Cities in India can turn smart if and only if our rural areas are smarter and self-contained with access to opportunities and services. The age-old debate on bettering our cities has received a fresh impetus with multiple interpretations and the use of the popular phrase of ‘smart cities’. For a rapidly urbanising economy of India, it is imperative to relate the comprehension of ‘smart’ to concepts such as liveable and sustainable cities that are humane to inhabitants.
The overarching strategy of good governance with coherent policy approach and emphasis on safety, quality of life and improvements in institutional, physical, social and economic infrastructure is essential for all cities in India. However, given the disparity in influence of urbanisation and globalisation, it is critical that the definition and interpretation of ‘smart and sustainable’ is unique for each city—influenced by a degree of development, available resources and responding to its citizen’s local priorities.
Large metropolitan areas such as Delhi, Mumbai, Bangalore and others aiming to be competitive globally do need to counteract on the inherent challenges of optimising energy and resource consumption while capturing new growth opportunities. Growth in the value of real estate in associated metro city-region should be effectively realised and channelised to finance city services and infrastructure. Business sector should be acknowledged upfront as a resource-efficient partner and stakeholder with its strengths effectively utilised for managerial and technical competencies, thereby complementing local authorities. Focused interventions to strengthen the climate resilience of metro city-regions are critical. Technological advancement including integration of ICT should be focused for efficient delivery of services and creation of low-carbon infrastructure. Learning from and partnerships with performing cities such as Seoul, Singapore, Curitiba (Brazil) and others will be beneficial.
The upcoming million-plus urban agglomerations such as Jaipur, Lucknow, Raipur and others (a total of over 50 cities) should aggressively create enabling conditions to attract the potential for growth in the manufacturing sector. This will also facilitate in increasing the employment potential far beyond securing the outsourcing jobs. Real estate sector should facilitate establishment of new and emerging businesses while fulfilling the need for affordable housing. Targeted strategy to attract domestic investment and FDI will provide required impetus to upgradation of basic services and inclusive sustainable growth. Local authorities’ partnerships with the private sector for efficient management and optimisation of resources such as energy and water is vital.
Cities challenged to deliver the basic services and amenities such as water supply, waste management, transport, health and education; cities faced with extreme circumstances such as natural disasters (as Visakhapatnam); and cities with greater heritage significance (as Agra) do urgently need a departure from conventional approaches to adopt smarter and advanced city management and planning techniques. The new cities, certain to be created to cater to potential massive growth in India’s urban population, do require a nnew set of policies and strategic approaches.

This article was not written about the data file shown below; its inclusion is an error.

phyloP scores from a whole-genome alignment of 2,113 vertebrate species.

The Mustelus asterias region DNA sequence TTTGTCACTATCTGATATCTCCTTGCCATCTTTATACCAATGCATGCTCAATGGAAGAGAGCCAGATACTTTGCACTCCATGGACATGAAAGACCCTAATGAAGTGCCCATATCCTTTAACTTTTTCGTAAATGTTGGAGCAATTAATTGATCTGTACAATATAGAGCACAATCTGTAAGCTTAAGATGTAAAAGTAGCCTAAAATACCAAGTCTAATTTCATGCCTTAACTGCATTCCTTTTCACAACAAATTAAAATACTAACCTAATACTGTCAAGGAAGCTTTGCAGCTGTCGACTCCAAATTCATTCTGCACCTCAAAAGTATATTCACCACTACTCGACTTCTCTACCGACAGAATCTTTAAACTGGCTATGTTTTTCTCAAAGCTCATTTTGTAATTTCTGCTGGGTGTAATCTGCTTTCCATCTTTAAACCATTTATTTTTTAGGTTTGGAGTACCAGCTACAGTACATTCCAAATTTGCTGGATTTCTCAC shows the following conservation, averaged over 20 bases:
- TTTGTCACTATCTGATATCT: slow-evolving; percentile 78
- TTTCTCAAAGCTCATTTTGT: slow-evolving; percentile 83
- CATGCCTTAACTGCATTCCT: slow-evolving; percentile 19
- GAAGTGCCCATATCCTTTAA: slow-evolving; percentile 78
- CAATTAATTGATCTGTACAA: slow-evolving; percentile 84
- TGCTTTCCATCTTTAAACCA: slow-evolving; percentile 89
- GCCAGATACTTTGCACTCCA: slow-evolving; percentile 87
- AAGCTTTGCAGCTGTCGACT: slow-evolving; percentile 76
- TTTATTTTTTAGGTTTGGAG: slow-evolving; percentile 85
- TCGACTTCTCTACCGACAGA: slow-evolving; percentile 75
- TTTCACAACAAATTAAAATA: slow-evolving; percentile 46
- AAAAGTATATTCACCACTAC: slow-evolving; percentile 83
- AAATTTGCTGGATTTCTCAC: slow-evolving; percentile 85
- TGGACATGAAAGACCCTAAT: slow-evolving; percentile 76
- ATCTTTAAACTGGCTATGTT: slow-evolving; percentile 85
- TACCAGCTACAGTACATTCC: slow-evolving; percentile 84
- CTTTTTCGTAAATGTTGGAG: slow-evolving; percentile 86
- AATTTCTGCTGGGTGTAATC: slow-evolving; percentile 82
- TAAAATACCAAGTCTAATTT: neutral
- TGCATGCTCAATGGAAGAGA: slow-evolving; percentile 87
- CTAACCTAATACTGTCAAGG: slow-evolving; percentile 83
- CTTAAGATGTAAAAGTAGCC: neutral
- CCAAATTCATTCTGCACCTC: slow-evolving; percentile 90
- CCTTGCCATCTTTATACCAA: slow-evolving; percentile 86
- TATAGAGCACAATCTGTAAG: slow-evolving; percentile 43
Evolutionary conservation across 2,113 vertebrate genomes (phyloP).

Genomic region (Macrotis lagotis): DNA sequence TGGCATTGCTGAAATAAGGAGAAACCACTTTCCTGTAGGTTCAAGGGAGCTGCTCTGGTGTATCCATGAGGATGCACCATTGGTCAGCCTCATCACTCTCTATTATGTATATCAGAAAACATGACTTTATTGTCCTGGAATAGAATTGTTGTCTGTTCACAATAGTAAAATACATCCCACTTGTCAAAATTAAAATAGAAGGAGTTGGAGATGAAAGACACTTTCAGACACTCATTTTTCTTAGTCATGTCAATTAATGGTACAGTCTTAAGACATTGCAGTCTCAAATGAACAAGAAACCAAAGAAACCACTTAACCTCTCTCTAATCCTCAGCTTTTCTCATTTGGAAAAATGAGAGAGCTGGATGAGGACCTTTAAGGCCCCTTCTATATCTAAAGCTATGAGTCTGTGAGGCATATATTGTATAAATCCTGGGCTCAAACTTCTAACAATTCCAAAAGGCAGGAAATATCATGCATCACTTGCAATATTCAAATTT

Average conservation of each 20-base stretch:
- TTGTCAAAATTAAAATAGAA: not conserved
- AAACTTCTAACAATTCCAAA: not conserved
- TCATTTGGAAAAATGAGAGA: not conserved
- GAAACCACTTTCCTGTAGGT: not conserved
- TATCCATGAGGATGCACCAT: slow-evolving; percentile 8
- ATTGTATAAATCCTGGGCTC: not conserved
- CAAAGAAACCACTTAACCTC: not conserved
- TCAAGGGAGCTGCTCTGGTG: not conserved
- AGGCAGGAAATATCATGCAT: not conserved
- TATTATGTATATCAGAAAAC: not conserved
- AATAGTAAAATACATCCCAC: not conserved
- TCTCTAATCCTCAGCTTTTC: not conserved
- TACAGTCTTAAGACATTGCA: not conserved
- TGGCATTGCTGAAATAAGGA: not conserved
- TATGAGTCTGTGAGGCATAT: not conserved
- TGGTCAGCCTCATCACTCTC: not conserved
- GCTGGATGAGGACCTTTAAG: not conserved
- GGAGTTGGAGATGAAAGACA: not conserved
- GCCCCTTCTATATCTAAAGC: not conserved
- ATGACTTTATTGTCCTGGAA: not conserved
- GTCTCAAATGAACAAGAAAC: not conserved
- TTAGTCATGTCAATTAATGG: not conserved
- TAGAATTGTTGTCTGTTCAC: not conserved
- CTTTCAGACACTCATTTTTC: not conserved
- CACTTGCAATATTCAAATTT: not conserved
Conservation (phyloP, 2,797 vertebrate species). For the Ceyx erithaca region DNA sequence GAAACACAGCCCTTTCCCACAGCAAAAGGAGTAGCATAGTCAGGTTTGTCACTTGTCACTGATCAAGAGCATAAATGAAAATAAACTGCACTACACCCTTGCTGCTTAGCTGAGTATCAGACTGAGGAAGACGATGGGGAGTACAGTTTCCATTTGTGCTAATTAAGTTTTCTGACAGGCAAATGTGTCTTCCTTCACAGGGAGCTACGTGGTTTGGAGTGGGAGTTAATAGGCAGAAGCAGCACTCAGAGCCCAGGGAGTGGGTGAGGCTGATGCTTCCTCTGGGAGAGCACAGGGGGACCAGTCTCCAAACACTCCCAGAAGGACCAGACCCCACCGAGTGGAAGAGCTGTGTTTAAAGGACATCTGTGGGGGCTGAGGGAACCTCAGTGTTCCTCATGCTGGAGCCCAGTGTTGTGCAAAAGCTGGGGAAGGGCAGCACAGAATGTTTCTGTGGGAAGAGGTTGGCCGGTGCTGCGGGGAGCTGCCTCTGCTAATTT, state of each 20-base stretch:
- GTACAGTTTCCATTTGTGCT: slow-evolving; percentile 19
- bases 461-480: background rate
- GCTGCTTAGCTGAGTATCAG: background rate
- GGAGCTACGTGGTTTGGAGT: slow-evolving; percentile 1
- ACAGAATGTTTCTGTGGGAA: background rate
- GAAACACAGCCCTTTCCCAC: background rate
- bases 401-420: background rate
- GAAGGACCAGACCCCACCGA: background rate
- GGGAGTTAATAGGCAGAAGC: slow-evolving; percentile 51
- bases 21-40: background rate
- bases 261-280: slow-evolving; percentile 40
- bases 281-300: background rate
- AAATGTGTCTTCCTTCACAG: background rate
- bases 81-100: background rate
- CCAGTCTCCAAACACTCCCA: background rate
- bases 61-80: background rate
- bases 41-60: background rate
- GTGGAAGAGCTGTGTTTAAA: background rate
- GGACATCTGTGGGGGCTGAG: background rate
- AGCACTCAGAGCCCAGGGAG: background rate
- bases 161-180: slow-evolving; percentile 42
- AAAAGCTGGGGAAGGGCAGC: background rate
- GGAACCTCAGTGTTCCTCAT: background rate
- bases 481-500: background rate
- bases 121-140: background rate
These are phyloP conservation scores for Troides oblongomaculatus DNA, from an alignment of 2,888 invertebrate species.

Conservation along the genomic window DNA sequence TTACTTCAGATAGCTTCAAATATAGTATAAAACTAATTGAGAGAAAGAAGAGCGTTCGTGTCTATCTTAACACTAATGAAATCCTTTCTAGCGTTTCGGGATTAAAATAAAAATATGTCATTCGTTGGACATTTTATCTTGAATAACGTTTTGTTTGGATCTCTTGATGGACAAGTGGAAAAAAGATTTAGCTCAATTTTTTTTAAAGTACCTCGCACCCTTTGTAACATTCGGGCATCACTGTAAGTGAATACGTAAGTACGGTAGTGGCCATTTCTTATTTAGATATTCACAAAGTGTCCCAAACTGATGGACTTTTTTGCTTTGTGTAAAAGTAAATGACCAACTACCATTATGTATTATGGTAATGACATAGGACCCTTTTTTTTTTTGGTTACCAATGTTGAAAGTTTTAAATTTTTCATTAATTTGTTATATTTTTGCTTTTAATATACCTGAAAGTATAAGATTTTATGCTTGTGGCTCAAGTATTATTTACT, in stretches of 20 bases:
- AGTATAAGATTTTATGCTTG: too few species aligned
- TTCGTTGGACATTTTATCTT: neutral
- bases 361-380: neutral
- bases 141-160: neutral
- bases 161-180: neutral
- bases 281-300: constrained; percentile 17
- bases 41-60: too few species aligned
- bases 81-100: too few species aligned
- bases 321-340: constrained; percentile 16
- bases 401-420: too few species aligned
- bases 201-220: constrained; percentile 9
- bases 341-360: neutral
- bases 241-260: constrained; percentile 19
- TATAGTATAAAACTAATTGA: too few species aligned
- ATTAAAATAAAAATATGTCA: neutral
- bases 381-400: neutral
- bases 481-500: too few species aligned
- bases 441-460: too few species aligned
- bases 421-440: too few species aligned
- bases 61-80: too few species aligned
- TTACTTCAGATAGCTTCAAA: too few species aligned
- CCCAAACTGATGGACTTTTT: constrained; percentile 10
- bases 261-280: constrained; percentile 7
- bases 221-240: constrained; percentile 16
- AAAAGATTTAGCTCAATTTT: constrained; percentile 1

The recent ‘smart cities’ initiative and initial financial commitment by the new government raises optimism for real change in cities than it being as just a political catchphrase. However, the overarching and unique city-specific strategies can be successfully advanced if the mandated institutions have the requisite capacities to adopt the radical change and deliver accordingly. There is a severe shortage of professionals with required skills for these tasks and the gap is increasing rapidly. The need for building such capacities is further aggravated with the government’s renewed thrust on implementing various reforms in urban sector and to effectively cater to the massive planned public and private sector investments.
Higher education institutions have and do need to play a vital role not only in building the strengths of key institutions concerned with urban development, but also to create a new cadre of professionals to develop and manage smart and sustainable cities efficiently. The country’s premium academic institutions of national and international significance have greater potential to advance the strengths of disciplines such as management, technology including built environment and planning, policy and social sciences for developing sustainable solutions for existing and future cities by adopting interdisciplinary approaches. For example, TERI University has made a modest attempt in offering an MTech programme in urban development and management aimed at preparing a new generation of highly-skilled urban professionals having cutting-edge techno-managerial skills and understanding of social, economic, environmental and legal issues associated with cities. The uniqueness of this programme is in promoting learning through research-based teaching and engagement with practitioners. Students of this programme are currently working with city authorities in Delhi NCR to develop implementable and sustainable solutions.
With new vigour in the policy, academic and professional community, cities in India have a strong potential and an opportunity to become better. New knowledge partnerships will foster this change effectively and higher education institutions will play an important role in creating and promoting winning cities.
The author is head of the Department of Policy Studies at the TERI University, New Delhi